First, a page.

Offshore operations have been performed successfully during the last decades, in which time period it was established that semisubmersibles are superior to conventional ship-shaped barges in view of minimum down-time requirements. To meet these requirements it is necessary to reduce the motions, which can be attained by optimization of the dimensions or the shape of the underwater hulls. For optimization purposes there is a need for theoretical methods in order to reduce costly and time-consuming model experiments. Such a method has been developed at N.S.M.B., which makes it possible to calculate wave forces, moments and the resulting motions of semisubmersible platforms of arbitrary shape. The paper outlines the fundamentals of the method.

A comparison has been made between computed heave and model heave measurements for four cross-section types of lower hulls of a simplified platform in beam waves. Both results show a very good agreement. The results indicate that heave will be strongly influenced by the cross-section of the lower hulls in particular with respect to wave period. The paper concludes with a motion comparison for an actual platform, which will be optimized for two operational areas where prevailing weather conditions differ substantially.


Because of an increased demand for energy and minerals, the search for natural resources is in a phase of great expansion. Up to 1938, oil, gas and minerals were searched for on land or at inland waters.

In the last decades, however, these activities were extended to offshore areas. From the start, exploration and production was restricted to rather shallow water in which one could operate from fixed platforms, using conventional shore-based facilities. The performance of fixed platforms is only to a minor degree affected by waves, wind and current; the resulting deflections are too small to be detrimental. At present, activities are successfully performed further offshore in deeper water and rougher seas where only floating structures can be used.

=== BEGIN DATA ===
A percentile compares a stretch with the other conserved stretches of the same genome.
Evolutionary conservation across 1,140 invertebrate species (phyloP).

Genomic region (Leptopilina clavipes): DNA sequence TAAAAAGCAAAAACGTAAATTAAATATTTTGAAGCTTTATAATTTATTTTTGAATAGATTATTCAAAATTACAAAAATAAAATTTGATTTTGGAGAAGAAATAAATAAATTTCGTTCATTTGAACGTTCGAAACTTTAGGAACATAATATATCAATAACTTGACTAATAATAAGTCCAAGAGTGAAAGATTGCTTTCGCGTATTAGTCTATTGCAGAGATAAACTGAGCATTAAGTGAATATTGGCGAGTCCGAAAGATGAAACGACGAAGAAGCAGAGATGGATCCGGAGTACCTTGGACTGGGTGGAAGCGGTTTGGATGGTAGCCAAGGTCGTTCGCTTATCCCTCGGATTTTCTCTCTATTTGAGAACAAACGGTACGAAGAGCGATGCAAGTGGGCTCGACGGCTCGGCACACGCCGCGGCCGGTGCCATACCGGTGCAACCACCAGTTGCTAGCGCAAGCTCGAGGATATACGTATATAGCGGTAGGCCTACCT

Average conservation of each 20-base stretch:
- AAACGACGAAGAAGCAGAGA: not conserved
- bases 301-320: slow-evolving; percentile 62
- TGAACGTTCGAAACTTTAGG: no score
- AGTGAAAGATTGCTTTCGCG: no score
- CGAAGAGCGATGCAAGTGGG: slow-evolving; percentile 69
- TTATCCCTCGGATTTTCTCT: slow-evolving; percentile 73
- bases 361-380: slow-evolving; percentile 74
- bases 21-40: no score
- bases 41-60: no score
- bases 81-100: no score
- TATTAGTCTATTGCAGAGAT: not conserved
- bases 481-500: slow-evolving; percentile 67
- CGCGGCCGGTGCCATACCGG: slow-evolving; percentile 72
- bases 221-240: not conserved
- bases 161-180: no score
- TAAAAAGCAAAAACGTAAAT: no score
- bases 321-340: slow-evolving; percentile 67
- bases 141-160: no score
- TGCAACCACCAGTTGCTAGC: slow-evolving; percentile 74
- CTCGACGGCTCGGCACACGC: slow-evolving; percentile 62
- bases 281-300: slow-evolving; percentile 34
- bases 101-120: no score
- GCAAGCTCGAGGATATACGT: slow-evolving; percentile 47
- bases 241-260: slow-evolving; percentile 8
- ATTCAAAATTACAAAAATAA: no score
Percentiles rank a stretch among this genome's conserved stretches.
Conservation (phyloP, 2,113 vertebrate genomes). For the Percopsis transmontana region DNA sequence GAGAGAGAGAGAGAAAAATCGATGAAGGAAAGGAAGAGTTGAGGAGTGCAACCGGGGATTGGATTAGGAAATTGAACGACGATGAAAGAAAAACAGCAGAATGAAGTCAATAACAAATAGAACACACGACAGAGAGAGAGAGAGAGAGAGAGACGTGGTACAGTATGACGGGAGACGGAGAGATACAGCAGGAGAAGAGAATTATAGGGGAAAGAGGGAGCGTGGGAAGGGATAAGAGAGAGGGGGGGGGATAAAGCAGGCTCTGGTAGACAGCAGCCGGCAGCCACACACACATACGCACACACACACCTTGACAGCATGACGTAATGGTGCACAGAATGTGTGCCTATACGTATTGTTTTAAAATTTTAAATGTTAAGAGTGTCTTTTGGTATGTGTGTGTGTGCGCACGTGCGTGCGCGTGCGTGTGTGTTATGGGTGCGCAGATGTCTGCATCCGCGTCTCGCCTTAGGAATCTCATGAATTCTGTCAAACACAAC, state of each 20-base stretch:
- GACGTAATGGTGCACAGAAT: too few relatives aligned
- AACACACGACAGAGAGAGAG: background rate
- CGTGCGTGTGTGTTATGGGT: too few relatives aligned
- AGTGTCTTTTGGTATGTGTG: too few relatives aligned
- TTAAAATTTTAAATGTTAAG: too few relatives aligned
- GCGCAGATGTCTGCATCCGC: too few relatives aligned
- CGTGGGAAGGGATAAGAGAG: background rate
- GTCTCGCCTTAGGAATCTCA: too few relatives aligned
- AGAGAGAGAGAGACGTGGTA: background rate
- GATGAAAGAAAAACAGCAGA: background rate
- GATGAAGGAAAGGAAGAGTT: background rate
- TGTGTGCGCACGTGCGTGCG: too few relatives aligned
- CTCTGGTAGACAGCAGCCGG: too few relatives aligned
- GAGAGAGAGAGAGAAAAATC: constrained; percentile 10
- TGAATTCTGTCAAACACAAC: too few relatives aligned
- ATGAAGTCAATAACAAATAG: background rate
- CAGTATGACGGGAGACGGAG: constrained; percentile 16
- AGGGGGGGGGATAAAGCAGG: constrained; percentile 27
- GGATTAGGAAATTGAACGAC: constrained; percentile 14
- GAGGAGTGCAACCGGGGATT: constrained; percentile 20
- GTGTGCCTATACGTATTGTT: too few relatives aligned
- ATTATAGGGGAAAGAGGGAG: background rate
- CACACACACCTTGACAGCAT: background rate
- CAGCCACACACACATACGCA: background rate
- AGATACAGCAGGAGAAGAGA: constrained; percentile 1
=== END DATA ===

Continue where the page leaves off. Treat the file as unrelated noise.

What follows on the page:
Utilization of conventional equipment has diminished, since it became impractical in view of its limitations in storm seas. The more expensive equipment and the higher costs for transportation of the products, necessitated designing floating units from a point of view of minimum down time. The limiting factors for platform performance are, in general, the motions of the structure induced by combined external forces.

The forces acting upon floating structures can be split into a static part caused by steady wind, current and wave-drifting forces, and a dynamic part resulting from wave action. The consequences of the static forces can be counteracted by a well designed multipoint mooring or a dynamic positioning system. Oscillatory motions, which are induced by the dynamic part of the wave forces, can only be held within permissible limits by an appropriate selection of the platform submerges hulls.

Since minimum downtime is of prime importance, a platform should be designed with long natural motion periods to avoid or minimize resonance phenomena. Long natural motion periods, outside the range of the dominant wave periods, can solely be realized by floaters having a small ratio between waterplane area and displacement.

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